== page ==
Australian domestic limited-overs cricket tournament

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"ING Cup" redirects here. For the go competition, see Ing Cup. For the association football tournament, see ING Cup (football).
Matador BBQs One-Day Cup
Ryobi One Day Cup Logo.png
Countries Australia Australia
Administrator Cricket Australia
Format Limited-overs (50 overs per side)
First tournament 1969–70
Tournament format Single round-robin, then finals series
Number of teams 6
Current champion  Western Australia
Most successful  Western Australia (11 titles)
Most runs Brad Hodge (5597)[1]
Most wickets James Hopes (148)[2]
TV GEM
Website Cricket Australia
2014–15 Matador BBQs One-Day Cup

A limited-overs cricket tournament has been a feature of Australian cricket since the 1969–70 season, to be branded as the Matador BBQs One-Day Cup for the 2014–15 season. Initially a knockout cup, the competition now features a single round-robin followed by a finals series, with matches limited to 50 overs per side. The tournament is contested between teams representing the six states of Australia, who also compete in the first-class Sheffield Shield. Two other teams have also played in the tournament for short periods of time: New Zealand's national team competed in several early tournaments, while a team representing the Australian Capital Territory participated for a brief period in the 1990s.

History[edit]

England was the first country to introduce a domestic one-day limited-overs competition with its Gillette Cup in 1963. Australia was the next country to do so when this competition was established in 1969–70. It has been held every summer since, under a wide variety of names and formats. It is a List A cricket competition.

Competition format[edit]

  • 1969/70 to 1978/79 – Straight knockout
  • 1979/80 to 1981/82 – 2 pools of 3, semi finals, 3rd/4th playoff and final
  • 1982/83 to 1991/92 – 2 pools of 3, semi finals and final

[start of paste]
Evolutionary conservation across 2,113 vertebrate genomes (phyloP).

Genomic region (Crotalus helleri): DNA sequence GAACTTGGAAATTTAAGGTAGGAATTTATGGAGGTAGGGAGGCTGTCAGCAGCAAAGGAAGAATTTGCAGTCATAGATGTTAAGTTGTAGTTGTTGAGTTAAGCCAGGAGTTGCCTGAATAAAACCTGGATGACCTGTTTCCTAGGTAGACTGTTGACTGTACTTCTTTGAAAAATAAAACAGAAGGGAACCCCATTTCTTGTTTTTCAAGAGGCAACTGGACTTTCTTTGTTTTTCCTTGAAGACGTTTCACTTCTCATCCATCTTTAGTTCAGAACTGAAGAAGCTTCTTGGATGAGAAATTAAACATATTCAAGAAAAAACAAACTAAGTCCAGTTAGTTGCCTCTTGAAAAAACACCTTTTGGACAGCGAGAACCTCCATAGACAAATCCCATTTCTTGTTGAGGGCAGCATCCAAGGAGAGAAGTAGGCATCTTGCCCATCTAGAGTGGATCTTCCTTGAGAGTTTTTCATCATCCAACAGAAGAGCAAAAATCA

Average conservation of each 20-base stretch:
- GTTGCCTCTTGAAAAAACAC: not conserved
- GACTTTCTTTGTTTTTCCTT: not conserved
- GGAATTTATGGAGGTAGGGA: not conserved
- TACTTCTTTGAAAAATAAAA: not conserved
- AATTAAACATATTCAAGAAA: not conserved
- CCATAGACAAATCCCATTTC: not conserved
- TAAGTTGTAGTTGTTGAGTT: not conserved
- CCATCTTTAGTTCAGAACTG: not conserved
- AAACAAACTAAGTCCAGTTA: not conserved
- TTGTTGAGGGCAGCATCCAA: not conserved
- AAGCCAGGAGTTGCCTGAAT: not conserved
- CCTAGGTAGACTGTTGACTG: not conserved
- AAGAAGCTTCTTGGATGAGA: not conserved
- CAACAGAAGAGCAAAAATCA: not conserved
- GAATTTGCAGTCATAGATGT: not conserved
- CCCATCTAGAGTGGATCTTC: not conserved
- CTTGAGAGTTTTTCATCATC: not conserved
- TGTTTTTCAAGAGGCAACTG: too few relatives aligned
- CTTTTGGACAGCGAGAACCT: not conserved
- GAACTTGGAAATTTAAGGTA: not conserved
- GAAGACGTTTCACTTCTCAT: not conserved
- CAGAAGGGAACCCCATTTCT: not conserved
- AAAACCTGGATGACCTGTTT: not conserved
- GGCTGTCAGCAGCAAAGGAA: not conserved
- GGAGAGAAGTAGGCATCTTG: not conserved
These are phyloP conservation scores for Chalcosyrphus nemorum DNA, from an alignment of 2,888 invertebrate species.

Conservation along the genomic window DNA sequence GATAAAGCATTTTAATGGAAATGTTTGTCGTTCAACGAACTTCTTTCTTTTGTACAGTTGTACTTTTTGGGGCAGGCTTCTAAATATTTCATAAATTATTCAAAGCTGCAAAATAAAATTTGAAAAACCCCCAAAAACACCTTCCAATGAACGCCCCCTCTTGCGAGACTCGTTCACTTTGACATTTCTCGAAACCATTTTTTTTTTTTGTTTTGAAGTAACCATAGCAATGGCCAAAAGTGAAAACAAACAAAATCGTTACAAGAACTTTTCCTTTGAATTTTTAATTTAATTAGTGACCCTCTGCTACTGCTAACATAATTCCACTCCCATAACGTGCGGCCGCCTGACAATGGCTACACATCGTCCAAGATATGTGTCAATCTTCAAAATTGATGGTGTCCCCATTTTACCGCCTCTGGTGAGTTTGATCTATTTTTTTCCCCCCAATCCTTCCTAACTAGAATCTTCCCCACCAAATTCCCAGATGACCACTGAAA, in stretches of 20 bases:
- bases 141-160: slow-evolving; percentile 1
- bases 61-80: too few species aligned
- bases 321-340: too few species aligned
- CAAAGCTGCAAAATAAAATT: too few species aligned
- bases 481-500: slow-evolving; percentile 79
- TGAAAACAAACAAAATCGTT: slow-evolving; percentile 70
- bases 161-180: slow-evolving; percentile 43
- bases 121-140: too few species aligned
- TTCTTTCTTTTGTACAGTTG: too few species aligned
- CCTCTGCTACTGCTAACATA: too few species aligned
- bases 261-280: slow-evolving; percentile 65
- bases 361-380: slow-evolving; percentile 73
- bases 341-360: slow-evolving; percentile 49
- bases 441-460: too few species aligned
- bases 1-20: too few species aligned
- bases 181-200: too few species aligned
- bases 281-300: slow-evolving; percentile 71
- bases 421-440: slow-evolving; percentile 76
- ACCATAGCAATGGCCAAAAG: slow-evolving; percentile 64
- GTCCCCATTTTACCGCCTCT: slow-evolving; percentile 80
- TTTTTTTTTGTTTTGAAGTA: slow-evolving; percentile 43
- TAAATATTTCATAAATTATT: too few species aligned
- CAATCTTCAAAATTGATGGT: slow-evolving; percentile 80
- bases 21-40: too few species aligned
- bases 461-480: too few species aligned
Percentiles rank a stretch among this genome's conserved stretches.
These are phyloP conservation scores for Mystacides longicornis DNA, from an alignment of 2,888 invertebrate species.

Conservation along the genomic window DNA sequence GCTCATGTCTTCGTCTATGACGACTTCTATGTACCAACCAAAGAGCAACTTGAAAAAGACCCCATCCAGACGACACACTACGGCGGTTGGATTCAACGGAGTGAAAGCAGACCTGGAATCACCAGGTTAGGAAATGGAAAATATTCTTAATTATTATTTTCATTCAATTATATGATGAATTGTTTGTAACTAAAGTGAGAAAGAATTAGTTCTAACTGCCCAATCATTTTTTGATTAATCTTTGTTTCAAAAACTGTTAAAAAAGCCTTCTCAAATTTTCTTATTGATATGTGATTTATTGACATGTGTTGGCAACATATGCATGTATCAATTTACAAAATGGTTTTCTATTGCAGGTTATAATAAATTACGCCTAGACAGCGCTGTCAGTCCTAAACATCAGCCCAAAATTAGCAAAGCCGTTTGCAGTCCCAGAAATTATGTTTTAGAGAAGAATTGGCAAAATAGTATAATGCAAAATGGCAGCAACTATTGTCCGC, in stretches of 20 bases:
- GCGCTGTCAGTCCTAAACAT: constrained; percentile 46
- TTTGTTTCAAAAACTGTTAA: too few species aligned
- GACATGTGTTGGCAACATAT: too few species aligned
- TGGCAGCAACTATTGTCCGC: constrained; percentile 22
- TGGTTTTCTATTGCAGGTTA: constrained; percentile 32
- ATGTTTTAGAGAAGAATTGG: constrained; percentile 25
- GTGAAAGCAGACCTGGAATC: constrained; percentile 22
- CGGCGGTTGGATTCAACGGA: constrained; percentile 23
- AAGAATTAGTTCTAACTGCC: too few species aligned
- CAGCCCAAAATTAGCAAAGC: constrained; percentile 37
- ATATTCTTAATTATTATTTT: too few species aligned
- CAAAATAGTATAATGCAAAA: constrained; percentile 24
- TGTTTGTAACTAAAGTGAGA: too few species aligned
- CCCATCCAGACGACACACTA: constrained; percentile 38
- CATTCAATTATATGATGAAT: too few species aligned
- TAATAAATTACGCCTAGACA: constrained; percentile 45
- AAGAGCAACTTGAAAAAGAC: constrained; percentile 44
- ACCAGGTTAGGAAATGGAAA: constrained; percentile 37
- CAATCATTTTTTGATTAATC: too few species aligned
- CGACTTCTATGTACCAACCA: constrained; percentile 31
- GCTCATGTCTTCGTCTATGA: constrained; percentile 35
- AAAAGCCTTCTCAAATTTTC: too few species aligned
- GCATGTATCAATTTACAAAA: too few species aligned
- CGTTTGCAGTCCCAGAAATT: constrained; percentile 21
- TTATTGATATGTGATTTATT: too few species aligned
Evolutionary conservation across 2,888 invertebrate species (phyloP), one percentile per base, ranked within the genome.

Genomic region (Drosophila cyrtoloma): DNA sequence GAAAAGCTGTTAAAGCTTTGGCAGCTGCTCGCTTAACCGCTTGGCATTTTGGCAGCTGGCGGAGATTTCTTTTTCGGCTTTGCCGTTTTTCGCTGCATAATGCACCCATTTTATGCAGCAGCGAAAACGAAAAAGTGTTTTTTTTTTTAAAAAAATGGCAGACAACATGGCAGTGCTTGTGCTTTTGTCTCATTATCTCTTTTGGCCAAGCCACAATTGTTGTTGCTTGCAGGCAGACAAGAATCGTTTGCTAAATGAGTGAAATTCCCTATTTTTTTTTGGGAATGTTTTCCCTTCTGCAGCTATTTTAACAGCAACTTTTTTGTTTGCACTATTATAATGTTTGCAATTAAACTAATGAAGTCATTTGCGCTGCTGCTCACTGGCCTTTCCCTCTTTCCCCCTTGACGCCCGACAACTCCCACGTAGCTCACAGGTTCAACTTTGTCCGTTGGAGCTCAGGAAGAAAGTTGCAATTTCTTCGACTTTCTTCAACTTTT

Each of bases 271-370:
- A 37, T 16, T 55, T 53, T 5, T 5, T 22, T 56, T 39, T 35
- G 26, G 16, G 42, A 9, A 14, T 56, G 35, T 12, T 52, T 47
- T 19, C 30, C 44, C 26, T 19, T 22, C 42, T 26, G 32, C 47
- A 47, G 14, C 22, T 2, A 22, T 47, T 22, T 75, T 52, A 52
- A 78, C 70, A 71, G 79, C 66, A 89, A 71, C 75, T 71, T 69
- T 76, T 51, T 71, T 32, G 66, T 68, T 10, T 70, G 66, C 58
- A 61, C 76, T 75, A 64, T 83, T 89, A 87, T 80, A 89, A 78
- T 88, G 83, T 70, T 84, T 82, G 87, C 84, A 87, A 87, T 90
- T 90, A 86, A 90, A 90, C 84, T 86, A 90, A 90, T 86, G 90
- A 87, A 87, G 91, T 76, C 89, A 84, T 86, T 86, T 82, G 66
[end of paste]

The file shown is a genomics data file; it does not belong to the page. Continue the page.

• 1992/93 to 1999/2000 – Single round robin (i.e. home OR away), preliminary final and final
  • 2000/01 to 2010/11 – Double round robin home and away plus final.
  • 2011/12 to 2012/13 – Partial round robin (8 matches per team, 3 of 5 opponents played both home and away), plus final.
  • 2013/14 – Carnival format, 6 round games, preliminary final and final.
  • 2014/15 to date – Carnival format, 7 round games, preliminary final and final.

Competition names[edit]

  • Vehicle & General Australasian Knock-out Competition, 1969–70 and 1970–71
  • Coca-Cola Australasian Knock-out Competition, 1971–72 and 1972–73
  • Gillette Cup, 1973–74 to 1978–79
  • McDonald's Cup, 1979–80 to 1987–88
  • FAI Cup, 1988–89 to 1991–92
  • Mercantile Mutual Cup, 1992–93 to 2000–01
  • ING Cup 2001–02 to 2005–06
  • Ford Ranger Cup, 2006–07 to 2009–10
  • Ryobi One Day Cup, from 2010–11 to 2013–14
  • Matador BBQs One Day Cup, from 2014–15

Teams[edit]

Coloured map of Australia and New Zealand.png
  Team name
(Sponsored name)
Home ground Last win Wins 2nds
  Western Warriors
(Alcohol. Think Again Western Warriors)
The WACA, Perth 2014–15 12 10
  Queensland Bulls
(my FootDr Queensland Bulls)
The Gabba, Brisbane 2013–14 10 7
  NSW Blues
(NSW Blues)
Sydney Cricket Ground 2005–06 9 8
  Victorian Bushrangers
(Commonwealth Bank Victorian Bushrangers)
Melbourne Cricket Ground 2010–11 5 10
  Tasmanian Tigers
(Tasmanian Tigers)
Bellerive Oval, Hobart 2009–10 4 4
  South Australia Redbacks
(West End Redbacks)
Adelaide Oval 2011–12 3 6
Former teams:
  New Zealand1
 
n/a2 1974–75 3 1
  ACT Comets3
 
Manuka Oval, Canberra N/A 0 0

1 Participated from 1969–70 until 1974–75.
2 New Zealand did not play home games in this series.